Four years ago, I learned about cold-brewing iced coffee. According to the story in the New York Times, cold-brewed coffee would taste completely different than hot coffee that was then chilled.
“Without the bitterness produced by hot water, the cold-brewed coffee had hints of chocolate, even caramel,” the author wrote.
I was curious to try cold-brewed coffee, and even printed out the recipe, but never got around to it. When Harold McGee, the Times’ food/science columnist, wrote about the differences between cold- and hot-brewing earlier this week, I knew I needed to try out the different brewing methods myself.
I wanted to do this as scientifically as possible, but not tax myself (or my wallet) too much. There are a variety of specialty cold-brew systems that promise superior coffee. I wanted to know how the simplest cold-brewing method – combining ground coffee and cool water and letting it sit for 12 hours – would taste.
My typical coffee brew strength is 20 grams of coffee and 12 ounces of water. That happened to be the recommended ratio for cold-brewed coffee. I brewed two identical cups of coffee – one with hot water in my automatic coffee pot, one with cool water sitting at room temperature in a water glass overnight.
The next morning I filtered the cold-brewed coffee, popped it into the refrigerator for a couple hours, and paid a visit to Starbucks to purchase a control iced coffee.
Here’s how I set up my tasting experiment: I wanted to know how the three varieties of iced coffee tasted black, and with milk and sugar.
I poured each coffee into a glass I had marked on the bottom. Then I mixed up the glasses so I wouldn’t know which one was which. This was as close to a double-blind study as I could get while serving as both the experimenter and subject. I tasted each coffee (making sure to munch on a palate cleanser in between) and made notes, then ranked them.
The home hot-brewed and then chilled coffee was my favorite, followed by the Starbucks control. The cold-brewed coffee was my least favorite. I could taste the difference between the Starbucks brew and the two home-brewed coffees (due to the different beans and roasts). I preferred the “wrong” coffee, however. In my tasting notes I wrote that the hot-brewed iced coffee was “the least bitter and most mellow,” while also being “bright.” The qualities usually attributed to cold-brewed coffee I was tasting in the hot-brewed cup.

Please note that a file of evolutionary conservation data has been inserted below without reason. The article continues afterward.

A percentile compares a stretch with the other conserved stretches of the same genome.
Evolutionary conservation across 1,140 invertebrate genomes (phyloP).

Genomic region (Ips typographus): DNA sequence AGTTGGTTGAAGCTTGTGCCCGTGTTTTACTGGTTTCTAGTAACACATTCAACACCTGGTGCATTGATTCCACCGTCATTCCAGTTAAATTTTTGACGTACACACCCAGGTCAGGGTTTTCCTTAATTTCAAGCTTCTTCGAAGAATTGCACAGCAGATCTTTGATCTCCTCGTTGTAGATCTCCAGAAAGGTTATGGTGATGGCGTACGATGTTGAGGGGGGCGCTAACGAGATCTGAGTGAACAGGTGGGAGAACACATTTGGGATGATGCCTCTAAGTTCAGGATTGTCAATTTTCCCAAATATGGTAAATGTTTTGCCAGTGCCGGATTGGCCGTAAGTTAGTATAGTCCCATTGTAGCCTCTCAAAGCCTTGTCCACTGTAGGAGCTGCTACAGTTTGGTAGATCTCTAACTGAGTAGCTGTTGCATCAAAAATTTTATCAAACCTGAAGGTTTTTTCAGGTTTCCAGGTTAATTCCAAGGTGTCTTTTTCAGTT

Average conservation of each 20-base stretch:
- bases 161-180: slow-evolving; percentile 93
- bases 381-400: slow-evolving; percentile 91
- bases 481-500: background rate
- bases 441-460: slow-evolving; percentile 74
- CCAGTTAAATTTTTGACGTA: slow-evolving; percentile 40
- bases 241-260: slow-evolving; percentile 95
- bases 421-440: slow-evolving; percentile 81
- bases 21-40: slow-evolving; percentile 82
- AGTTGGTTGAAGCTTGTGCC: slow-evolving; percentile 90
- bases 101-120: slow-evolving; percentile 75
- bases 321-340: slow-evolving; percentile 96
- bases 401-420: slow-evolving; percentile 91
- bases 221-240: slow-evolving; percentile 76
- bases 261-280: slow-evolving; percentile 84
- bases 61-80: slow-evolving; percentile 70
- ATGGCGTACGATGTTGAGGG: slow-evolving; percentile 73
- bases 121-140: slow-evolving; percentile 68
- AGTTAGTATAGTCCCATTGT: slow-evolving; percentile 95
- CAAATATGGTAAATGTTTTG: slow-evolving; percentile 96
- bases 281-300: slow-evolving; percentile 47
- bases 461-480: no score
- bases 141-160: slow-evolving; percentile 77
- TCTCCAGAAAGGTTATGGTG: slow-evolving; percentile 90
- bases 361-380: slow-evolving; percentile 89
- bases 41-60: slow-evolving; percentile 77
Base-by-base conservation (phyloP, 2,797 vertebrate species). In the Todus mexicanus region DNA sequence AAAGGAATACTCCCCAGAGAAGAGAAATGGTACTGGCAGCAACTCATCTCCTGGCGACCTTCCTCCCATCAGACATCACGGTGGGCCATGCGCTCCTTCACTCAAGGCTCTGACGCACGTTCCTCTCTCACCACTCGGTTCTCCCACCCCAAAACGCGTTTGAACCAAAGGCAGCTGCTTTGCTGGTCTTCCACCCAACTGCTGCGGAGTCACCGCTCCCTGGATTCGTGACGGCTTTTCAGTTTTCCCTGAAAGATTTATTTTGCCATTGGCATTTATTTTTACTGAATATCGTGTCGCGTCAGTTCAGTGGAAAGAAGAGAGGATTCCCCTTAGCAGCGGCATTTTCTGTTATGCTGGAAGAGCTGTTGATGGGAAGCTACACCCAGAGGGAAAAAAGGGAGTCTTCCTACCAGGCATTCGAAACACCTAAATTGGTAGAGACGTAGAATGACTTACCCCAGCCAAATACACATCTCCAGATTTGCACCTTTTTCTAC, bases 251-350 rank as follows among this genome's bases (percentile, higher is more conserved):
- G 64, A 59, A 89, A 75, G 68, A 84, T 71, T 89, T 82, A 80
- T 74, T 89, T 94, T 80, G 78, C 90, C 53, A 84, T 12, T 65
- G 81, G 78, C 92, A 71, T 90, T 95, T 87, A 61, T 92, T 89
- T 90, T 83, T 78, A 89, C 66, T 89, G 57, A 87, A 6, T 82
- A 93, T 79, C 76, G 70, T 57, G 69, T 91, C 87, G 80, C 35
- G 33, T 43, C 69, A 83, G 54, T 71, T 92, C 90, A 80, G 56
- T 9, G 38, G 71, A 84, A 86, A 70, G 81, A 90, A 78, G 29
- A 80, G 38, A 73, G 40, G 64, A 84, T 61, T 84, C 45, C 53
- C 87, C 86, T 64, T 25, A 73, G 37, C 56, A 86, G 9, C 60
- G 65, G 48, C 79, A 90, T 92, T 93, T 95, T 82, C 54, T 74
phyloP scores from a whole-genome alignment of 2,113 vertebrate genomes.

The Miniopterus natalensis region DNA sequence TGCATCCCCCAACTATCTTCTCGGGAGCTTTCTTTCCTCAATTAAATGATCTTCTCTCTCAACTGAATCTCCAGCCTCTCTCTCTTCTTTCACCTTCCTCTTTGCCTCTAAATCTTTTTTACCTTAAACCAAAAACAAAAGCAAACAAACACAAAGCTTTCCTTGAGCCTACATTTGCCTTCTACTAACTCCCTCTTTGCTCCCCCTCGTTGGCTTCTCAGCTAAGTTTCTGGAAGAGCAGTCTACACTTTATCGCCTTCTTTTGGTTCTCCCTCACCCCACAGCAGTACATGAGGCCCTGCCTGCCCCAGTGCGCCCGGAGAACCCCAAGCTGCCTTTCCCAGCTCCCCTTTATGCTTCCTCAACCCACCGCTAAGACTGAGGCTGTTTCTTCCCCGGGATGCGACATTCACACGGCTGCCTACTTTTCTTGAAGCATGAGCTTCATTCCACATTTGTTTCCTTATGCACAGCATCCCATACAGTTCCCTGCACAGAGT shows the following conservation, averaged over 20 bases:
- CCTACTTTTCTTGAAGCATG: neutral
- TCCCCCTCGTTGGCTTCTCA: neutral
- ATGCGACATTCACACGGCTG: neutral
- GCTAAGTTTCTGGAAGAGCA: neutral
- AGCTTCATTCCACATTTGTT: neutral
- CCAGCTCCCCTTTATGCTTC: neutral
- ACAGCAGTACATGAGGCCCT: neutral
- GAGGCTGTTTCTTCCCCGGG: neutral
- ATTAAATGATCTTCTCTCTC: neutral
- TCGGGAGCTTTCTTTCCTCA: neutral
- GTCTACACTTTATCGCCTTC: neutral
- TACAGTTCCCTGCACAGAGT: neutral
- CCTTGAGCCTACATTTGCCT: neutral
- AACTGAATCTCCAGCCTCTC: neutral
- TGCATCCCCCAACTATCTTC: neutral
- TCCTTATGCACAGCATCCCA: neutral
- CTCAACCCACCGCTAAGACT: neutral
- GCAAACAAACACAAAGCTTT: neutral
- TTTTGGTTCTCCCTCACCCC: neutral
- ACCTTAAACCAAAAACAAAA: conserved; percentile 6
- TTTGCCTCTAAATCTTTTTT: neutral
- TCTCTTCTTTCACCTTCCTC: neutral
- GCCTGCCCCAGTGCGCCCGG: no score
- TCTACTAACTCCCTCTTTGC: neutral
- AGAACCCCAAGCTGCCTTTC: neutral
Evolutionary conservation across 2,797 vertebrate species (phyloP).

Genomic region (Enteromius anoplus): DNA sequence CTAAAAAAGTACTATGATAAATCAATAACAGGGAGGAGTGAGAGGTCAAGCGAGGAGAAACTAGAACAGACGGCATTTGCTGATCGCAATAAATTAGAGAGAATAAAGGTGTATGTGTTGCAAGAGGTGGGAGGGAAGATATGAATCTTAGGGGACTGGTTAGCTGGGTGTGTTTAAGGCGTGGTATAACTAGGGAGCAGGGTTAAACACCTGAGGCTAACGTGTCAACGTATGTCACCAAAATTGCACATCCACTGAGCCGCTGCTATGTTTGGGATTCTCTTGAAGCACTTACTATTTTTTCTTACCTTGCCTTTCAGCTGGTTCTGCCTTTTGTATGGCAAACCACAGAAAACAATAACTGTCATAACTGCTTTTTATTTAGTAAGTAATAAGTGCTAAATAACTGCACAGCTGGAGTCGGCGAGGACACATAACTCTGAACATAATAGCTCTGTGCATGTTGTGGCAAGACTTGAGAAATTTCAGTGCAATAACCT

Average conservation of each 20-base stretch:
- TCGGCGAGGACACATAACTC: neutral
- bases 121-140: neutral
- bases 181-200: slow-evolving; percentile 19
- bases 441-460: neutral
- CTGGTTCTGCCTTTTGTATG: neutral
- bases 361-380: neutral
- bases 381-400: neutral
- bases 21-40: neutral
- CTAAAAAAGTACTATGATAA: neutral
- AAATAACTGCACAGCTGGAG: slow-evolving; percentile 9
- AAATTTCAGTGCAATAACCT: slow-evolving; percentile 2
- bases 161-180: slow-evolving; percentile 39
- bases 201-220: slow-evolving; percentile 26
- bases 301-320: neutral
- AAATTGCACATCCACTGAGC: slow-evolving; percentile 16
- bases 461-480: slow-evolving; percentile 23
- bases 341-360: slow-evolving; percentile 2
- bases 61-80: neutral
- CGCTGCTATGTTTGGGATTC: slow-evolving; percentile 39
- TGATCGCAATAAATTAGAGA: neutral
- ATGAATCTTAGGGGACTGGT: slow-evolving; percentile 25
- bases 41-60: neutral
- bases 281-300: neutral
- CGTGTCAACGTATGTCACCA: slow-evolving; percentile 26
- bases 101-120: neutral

On to part II of the experiment. I never drink iced coffee black, so of course I wanted to see how milk and sugar changed the tastes of the iced coffees. I made a batch of simple syrup, then added 2 tablespoons of whole milk and 2 teaspoons of syrup to each coffee. I put out fresh Post-It notes, re-shuffled the glasses, and tasted again.
While the three coffees tasted pretty similar in black form, after adding sugar and milk I had a clear least favorite. In my tasting notes I wrote that one coffee (which turned out to be the cold-brewed cup) had a “bad aftertaste that lingers.” My favorite version had “a balanced coffee flavor.”
What conclusions can I draw from this test? On this day, with this type of coffee (a medium roasted arabica bean from Colombia) cold-brewing coffee definitely didn’t perform well. I have no doubt that it’s possible for cold-brewed coffee to taste better, but I think special equipment is required to get the desired results.
It might not be elegant, but I’ll stick to popping my hot coffee in the fridge when I want an afternoon pick-me-up.